When I addressed the role of the Prophet to the audience, that too surprised me in their response. They were spirited; their eyes were bright.
Most of senior members seemed strong and healthy. They were perhaps in the age range from 55 to 80 or 90, and they were getting to where they knew I would have to pass by them to get to the exit. They wanted to greet me. I got a chance to shake their hands, and their comments were, "Thank you, Brother Imam, for what you brought to us."
One of the things that moved them was my statements that most of the Muslims of the world, not just from our association, but from around the world do not know our Prophet.
They see him in a very small picture or in a small focus. I talked about Prophet Muhammed's interest in business and how he was a businessman, before G-d gave him the Mission of Messenger of G-d to the world. I mentioned that, but that was a small focus.
If we understand the Prophet in Scriptures, in the Qur'an, in the Injil and in the Torah, we will see him as a world figure bringing about a new perception of the global community and the handling of natural resources. He is the one bringing us to a global economy and just system.
Q: Before we close, Imam Mohammed, we see that The Mosque Cares is the sponsor and host for this year's Savior Day Observance to be held in Detroit, Mich., at Cobo Hall. What are your objectives in holding an Annual Savior Day observance?
Imam Mohammed: Our problem in Detroit is that we have not had people there who could finance these events. So The Mosque Cares is the sponsor and the host.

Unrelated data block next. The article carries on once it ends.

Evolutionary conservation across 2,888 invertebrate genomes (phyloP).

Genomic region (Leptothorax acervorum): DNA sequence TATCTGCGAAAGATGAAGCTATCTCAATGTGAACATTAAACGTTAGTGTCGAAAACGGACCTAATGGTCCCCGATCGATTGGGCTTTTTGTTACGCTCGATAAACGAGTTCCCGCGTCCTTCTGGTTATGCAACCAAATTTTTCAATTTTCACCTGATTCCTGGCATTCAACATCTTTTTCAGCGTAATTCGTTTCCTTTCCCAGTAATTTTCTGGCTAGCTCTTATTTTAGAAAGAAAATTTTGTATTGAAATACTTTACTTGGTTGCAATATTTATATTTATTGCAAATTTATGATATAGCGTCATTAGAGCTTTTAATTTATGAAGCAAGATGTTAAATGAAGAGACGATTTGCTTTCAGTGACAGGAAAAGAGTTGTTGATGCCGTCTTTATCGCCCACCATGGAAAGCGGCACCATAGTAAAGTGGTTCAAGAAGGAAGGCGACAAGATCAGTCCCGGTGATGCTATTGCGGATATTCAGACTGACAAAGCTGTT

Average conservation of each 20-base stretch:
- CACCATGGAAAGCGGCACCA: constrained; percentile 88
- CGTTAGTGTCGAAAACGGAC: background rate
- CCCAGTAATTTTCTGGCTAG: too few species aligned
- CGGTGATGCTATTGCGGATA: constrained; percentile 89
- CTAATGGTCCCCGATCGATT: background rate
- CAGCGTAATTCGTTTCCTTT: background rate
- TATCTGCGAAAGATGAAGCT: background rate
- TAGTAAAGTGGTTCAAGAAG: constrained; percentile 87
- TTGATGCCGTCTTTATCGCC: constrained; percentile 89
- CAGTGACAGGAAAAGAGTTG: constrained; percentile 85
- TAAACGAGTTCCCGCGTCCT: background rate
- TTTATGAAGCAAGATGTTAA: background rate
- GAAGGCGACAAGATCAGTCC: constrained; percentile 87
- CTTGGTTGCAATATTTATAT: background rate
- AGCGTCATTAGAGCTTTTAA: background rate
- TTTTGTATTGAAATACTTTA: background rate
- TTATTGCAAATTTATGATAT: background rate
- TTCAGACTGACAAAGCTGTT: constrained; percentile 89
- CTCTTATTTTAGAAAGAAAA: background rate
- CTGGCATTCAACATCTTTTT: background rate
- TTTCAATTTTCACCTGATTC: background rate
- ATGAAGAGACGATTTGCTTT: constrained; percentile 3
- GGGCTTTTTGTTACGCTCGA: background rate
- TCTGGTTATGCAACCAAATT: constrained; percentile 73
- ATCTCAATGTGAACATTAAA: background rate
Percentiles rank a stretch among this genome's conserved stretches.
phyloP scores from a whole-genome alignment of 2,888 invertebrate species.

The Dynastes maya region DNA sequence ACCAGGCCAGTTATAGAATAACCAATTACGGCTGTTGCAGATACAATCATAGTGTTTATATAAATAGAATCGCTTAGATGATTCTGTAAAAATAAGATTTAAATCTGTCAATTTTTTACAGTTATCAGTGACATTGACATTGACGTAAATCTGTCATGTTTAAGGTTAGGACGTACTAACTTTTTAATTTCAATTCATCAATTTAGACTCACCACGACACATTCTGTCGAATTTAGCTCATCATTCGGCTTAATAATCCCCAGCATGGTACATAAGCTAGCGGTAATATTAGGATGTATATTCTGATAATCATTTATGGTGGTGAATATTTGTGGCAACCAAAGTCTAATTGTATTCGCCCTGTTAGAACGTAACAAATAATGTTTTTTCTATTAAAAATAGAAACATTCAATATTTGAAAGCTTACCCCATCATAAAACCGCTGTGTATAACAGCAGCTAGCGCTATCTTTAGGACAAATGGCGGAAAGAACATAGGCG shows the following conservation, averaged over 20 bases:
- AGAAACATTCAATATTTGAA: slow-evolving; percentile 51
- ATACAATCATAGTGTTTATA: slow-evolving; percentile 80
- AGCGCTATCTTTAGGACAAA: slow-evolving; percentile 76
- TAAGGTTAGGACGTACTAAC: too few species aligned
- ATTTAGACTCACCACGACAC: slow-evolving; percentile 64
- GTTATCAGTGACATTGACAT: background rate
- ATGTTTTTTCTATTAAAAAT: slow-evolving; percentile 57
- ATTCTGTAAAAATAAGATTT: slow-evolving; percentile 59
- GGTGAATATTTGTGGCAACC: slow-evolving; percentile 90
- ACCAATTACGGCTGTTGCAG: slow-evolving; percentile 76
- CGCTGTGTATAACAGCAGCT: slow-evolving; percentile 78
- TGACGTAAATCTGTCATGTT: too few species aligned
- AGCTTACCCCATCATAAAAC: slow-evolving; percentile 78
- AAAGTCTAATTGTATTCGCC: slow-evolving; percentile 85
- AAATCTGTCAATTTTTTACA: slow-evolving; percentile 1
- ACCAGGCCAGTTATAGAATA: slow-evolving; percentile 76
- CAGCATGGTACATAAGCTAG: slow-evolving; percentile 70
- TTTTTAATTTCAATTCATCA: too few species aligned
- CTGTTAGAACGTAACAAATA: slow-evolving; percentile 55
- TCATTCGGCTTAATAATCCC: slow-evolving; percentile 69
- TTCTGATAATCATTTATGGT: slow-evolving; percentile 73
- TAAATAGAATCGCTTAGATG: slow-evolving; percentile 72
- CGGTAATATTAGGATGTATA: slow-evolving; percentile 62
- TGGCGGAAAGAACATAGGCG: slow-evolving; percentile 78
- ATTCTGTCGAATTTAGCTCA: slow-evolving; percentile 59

We know of two or three brothers and two or three sisters there who will be used as ushers to welcome the guests in to their seats, but we are bringing our people from Chicago - our own ushers - to meet the guests and see them to their seats and to see that they are comfortable.
The Savior Day theme is explained by two quotes from Qur'an. I have separated the two quotes to indicate that they are from two different verses in the Qur'an. It is: "Save yourselves and your families from the fire..." and "From a fire whose flame leaps over the hearts of the people."
I understand that to be the flames of the wild passions that have caused people to become detached from real human interest and from obeying G-d.
I will address the need for us to control our passions and to purify our passions and our love for things, our hunger for life and for the flesh, our hunger for things in the world that are destroying us.
It is not only African Americans with these problems, they are problems for people in the world high and low.
Q: Thank you, Imam Mohammed and a blessed and happy New Year.
Imam Mohammed: Thank you.